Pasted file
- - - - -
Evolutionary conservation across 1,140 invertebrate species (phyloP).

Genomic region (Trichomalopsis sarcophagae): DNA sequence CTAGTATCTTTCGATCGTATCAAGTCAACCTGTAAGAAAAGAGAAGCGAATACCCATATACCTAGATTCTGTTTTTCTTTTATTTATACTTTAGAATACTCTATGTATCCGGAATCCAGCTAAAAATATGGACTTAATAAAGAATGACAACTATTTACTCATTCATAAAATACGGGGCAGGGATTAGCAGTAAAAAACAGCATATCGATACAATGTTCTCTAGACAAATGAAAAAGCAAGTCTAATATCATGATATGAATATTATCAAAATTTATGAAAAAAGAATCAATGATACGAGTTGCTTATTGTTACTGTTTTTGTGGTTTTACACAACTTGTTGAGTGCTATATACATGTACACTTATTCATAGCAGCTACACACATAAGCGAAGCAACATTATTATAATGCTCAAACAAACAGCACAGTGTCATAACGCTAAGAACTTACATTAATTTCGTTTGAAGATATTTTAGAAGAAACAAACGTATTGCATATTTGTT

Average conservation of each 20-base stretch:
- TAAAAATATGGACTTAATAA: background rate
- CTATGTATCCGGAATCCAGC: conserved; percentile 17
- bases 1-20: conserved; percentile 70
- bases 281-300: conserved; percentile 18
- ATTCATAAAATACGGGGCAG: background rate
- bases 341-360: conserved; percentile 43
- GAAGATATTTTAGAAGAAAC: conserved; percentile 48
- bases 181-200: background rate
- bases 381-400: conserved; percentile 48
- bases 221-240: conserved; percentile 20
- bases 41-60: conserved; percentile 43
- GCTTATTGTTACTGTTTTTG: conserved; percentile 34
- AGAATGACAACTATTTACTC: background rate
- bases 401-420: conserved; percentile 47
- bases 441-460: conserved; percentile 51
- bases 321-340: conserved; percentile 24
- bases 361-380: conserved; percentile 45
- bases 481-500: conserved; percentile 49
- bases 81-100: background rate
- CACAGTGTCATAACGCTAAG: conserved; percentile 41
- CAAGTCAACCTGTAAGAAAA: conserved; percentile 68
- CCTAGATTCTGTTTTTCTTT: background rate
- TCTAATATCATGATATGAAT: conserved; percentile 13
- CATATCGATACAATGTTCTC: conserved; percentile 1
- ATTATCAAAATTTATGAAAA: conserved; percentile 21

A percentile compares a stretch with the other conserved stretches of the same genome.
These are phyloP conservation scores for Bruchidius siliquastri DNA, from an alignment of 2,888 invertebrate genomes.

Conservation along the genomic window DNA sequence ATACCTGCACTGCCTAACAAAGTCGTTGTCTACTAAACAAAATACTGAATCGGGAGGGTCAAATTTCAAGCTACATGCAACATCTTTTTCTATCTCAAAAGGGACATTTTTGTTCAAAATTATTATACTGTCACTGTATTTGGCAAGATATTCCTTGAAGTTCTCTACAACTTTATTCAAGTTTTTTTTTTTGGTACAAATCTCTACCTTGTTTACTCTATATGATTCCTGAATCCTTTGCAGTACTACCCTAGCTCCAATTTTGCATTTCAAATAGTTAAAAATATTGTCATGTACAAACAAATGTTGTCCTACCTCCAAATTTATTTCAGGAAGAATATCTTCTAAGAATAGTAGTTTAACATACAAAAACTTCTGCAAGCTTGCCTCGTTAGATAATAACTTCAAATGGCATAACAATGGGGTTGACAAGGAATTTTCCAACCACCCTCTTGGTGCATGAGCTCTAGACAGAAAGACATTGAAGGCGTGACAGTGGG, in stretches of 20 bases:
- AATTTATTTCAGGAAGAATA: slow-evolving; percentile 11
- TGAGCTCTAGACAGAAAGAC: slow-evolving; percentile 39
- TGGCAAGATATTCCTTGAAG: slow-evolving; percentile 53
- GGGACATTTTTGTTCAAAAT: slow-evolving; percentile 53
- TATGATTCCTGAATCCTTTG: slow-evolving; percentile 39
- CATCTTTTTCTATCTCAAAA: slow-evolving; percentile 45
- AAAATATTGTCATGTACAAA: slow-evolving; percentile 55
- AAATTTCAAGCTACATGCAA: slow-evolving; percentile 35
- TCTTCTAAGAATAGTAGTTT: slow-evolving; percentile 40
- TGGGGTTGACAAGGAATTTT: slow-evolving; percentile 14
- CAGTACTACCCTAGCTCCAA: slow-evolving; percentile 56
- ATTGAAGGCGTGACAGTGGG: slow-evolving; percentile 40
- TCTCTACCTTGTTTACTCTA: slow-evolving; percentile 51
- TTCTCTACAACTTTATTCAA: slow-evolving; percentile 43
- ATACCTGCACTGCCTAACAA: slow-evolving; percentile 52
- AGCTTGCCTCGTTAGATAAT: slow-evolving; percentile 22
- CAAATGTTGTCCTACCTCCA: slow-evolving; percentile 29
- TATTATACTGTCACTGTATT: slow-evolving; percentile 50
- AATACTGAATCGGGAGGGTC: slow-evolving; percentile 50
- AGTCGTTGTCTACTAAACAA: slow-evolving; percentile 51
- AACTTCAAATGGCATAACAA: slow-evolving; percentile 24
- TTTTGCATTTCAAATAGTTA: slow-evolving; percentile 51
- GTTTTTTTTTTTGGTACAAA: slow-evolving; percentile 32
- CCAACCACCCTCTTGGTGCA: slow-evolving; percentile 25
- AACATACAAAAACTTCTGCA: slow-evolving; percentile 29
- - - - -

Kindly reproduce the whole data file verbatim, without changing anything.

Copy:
Evolutionary conservation across 1,140 invertebrate species (phyloP).

Genomic region (Trichomalopsis sarcophagae): DNA sequence CTAGTATCTTTCGATCGTATCAAGTCAACCTGTAAGAAAAGAGAAGCGAATACCCATATACCTAGATTCTGTTTTTCTTTTATTTATACTTTAGAATACTCTATGTATCCGGAATCCAGCTAAAAATATGGACTTAATAAAGAATGACAACTATTTACTCATTCATAAAATACGGGGCAGGGATTAGCAGTAAAAAACAGCATATCGATACAATGTTCTCTAGACAAATGAAAAAGCAAGTCTAATATCATGATATGAATATTATCAAAATTTATGAAAAAAGAATCAATGATACGAGTTGCTTATTGTTACTGTTTTTGTGGTTTTACACAACTTGTTGAGTGCTATATACATGTACACTTATTCATAGCAGCTACACACATAAGCGAAGCAACATTATTATAATGCTCAAACAAACAGCACAGTGTCATAACGCTAAGAACTTACATTAATTTCGTTTGAAGATATTTTAGAAGAAACAAACGTATTGCATATTTGTT

Average conservation of each 20-base stretch:
- TAAAAATATGGACTTAATAA: background rate
- CTATGTATCCGGAATCCAGC: conserved; percentile 17
- bases 1-20: conserved; percentile 70
- bases 281-300: conserved; percentile 18
- ATTCATAAAATACGGGGCAG: background rate
- bases 341-360: conserved; percentile 43
- GAAGATATTTTAGAAGAAAC: conserved; percentile 48
- bases 181-200: background rate
- bases 381-400: conserved; percentile 48
- bases 221-240: conserved; percentile 20
- bases 41-60: conserved; percentile 43
- GCTTATTGTTACTGTTTTTG: conserved; percentile 34
- AGAATGACAACTATTTACTC: background rate
- bases 401-420: conserved; percentile 47
- bases 441-460: conserved; percentile 51
- bases 321-340: conserved; percentile 24
- bases 361-380: conserved; percentile 45
- bases 481-500: conserved; percentile 49
- bases 81-100: background rate
- CACAGTGTCATAACGCTAAG: conserved; percentile 41
- CAAGTCAACCTGTAAGAAAA: conserved; percentile 68
- CCTAGATTCTGTTTTTCTTT: background rate
- TCTAATATCATGATATGAAT: conserved; percentile 13
- CATATCGATACAATGTTCTC: conserved; percentile 1
- ATTATCAAAATTTATGAAAA: conserved; percentile 21

A percentile compares a stretch with the other conserved stretches of the same genome.
These are phyloP conservation scores for Bruchidius siliquastri DNA, from an alignment of 2,888 invertebrate genomes.

Conservation along the genomic window DNA sequence ATACCTGCACTGCCTAACAAAGTCGTTGTCTACTAAACAAAATACTGAATCGGGAGGGTCAAATTTCAAGCTACATGCAACATCTTTTTCTATCTCAAAAGGGACATTTTTGTTCAAAATTATTATACTGTCACTGTATTTGGCAAGATATTCCTTGAAGTTCTCTACAACTTTATTCAAGTTTTTTTTTTTGGTACAAATCTCTACCTTGTTTACTCTATATGATTCCTGAATCCTTTGCAGTACTACCCTAGCTCCAATTTTGCATTTCAAATAGTTAAAAATATTGTCATGTACAAACAAATGTTGTCCTACCTCCAAATTTATTTCAGGAAGAATATCTTCTAAGAATAGTAGTTTAACATACAAAAACTTCTGCAAGCTTGCCTCGTTAGATAATAACTTCAAATGGCATAACAATGGGGTTGACAAGGAATTTTCCAACCACCCTCTTGGTGCATGAGCTCTAGACAGAAAGACATTGAAGGCGTGACAGTGGG, in stretches of 20 bases:
- AATTTATTTCAGGAAGAATA: slow-evolving; percentile 11
- TGAGCTCTAGACAGAAAGAC: slow-evolving; percentile 39
- TGGCAAGATATTCCTTGAAG: slow-evolving; percentile 53
- GGGACATTTTTGTTCAAAAT: slow-evolving; percentile 53
- TATGATTCCTGAATCCTTTG: slow-evolving; percentile 39
- CATCTTTTTCTATCTCAAAA: slow-evolving; percentile 45
- AAAATATTGTCATGTACAAA: slow-evolving; percentile 55
- AAATTTCAAGCTACATGCAA: slow-evolving; percentile 35
- TCTTCTAAGAATAGTAGTTT: slow-evolving; percentile 40
- TGGGGTTGACAAGGAATTTT: slow-evolving; percentile 14
- CAGTACTACCCTAGCTCCAA: slow-evolving; percentile 56
- ATTGAAGGCGTGACAGTGGG: slow-evolving; percentile 40
- TCTCTACCTTGTTTACTCTA: slow-evolving; percentile 51
- TTCTCTACAACTTTATTCAA: slow-evolving; percentile 43
- ATACCTGCACTGCCTAACAA: slow-evolving; percentile 52
- AGCTTGCCTCGTTAGATAAT: slow-evolving; percentile 22
- CAAATGTTGTCCTACCTCCA: slow-evolving; percentile 29
- TATTATACTGTCACTGTATT: slow-evolving; percentile 50
- AATACTGAATCGGGAGGGTC: slow-evolving; percentile 50
- AGTCGTTGTCTACTAAACAA: slow-evolving; percentile 51
- AACTTCAAATGGCATAACAA: slow-evolving; percentile 24
- TTTTGCATTTCAAATAGTTA: slow-evolving; percentile 51
- GTTTTTTTTTTTGGTACAAA: slow-evolving; percentile 32
- CCAACCACCCTCTTGGTGCA: slow-evolving; percentile 25
- AACATACAAAAACTTCTGCA: slow-evolving; percentile 29